I am aware that you believe that a “truly regenerate person WILL NOT habitually deny Him.” What I would like to know is how you reconcile Paul’s use of the term “we” with your viewpoint. You already indicated that he included himself in the “we” when you suggested the term “we” means “true and false professors.” How is Paul’s inclusion of himself in the subject of the conditional sentence as one who had the potential of fulfilling the condition, i.e., as one who could deny the Lord (i.e., “If WE deny Him”) compatible with your view that he could not possibly deny the Lord? One does not include himself in a conditional sentence if the condition does not apply to him. If Paul was certain that he could not deny the Lord, the pronoun "you" would have been the appropriate term, i.e., "If YOU deny Him". Based on the usage of the term "we," why did Paul think the condition (i.e., denying the Lord) applied to him? Was he uncertain that he was born of God?

Furthermore, I see no reason why theological differences need to get in the way of a friendship.

December 19, 2007 10:40 AM  
Blogger mark pierson said...

Dwight,

Think of it this way:

Christ has made promises to those whom he has saved; that He would lose none of those who look to Him.

however

He has also promised that He would deny before the Father those who deny Him.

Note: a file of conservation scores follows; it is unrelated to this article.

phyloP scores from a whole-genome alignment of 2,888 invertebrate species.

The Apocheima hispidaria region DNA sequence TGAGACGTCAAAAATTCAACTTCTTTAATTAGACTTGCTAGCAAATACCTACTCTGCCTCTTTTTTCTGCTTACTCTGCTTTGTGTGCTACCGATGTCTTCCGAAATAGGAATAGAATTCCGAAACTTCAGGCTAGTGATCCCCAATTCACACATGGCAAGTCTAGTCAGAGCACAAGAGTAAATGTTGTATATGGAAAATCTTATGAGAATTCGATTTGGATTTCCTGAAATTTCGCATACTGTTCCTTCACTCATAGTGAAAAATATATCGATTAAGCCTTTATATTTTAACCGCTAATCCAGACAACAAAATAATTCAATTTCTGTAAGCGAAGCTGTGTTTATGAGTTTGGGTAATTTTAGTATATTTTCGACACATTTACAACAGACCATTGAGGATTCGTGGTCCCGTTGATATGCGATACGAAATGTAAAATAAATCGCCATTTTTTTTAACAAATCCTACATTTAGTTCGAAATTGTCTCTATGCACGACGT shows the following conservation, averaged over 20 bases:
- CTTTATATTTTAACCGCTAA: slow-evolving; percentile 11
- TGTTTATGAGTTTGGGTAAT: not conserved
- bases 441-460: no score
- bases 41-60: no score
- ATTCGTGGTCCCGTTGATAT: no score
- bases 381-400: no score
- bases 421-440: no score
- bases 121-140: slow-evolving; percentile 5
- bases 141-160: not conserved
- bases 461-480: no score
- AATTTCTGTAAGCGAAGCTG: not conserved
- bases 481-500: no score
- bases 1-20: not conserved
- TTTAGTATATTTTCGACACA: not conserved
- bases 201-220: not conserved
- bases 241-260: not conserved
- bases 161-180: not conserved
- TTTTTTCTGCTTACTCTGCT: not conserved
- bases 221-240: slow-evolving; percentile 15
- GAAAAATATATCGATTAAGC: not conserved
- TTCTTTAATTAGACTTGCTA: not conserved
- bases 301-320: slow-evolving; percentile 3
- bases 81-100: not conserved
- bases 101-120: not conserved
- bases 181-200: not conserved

Two promises to two groups of people. He will fulfill them both.

His character is such that He has no delight or pleasure in that soul who draws back.( Amp). Without faith it is impossible for one to please Him. Therefore we cannot believe that those having apostisized will stand among the redeemed.

Paul, knowing full well that professors of Christianity, the group itself, is comprised of true believers and false. (I believe soils 2 and 3 in the parable of the sower addresses false professors). And addressing that group, mentioned above, he and Timothy included, is stating here (verse 13) that He remaines faithfull (to His Character). So. to those who endure (all truely regenerate ones) we shall reign with Him. On the other hand those who deny Him (the false professors who finally show their true colors when love for the world or persecutions arise)they will see Christ honor His promise in Matthew 10:33. Again, all in accordance with His character.

December 19, 2007 10:52 AM  
Blogger mark pierson said...

Rose,

You prolly didn't notice that I apologised to you on Antonio's first installment for mistreating you in October. Now I apologise for thinking Dwight was actually you. I was wrong for doing that. I am sorry.

December 19, 2007 10:59 AM  
Blogger mark pierson said...

Long story short: This passage of scripture CANNOT be used to support the idea that apostates will one day stand among the redeemed. That would be against God's nature, and cause Him to not fulfill His promise to those who deny Him, as seen in Matthew 10:33.

December 19, 2007 11:51 AM  
Blogger mark pierson said...

To think that they would stems from the idea that there is a class of Christians that are carnal; which itself stems from Keswick Theology which basically strips the "born from above experience" of its power to produce God's intended results.

Peace!

December 19, 2007 11:55 AM  
Blogger Rose~ said...

Mark,
No problem. Water under the bridge. Peace in 2008.

Hi Antonio.
Unless an argument between two or more of my kids, a dirty diaper, a hungry child, a spill, a phone call or something else interupts me, I will be reading your part 3 now.

December 29, 2007 9:43 AM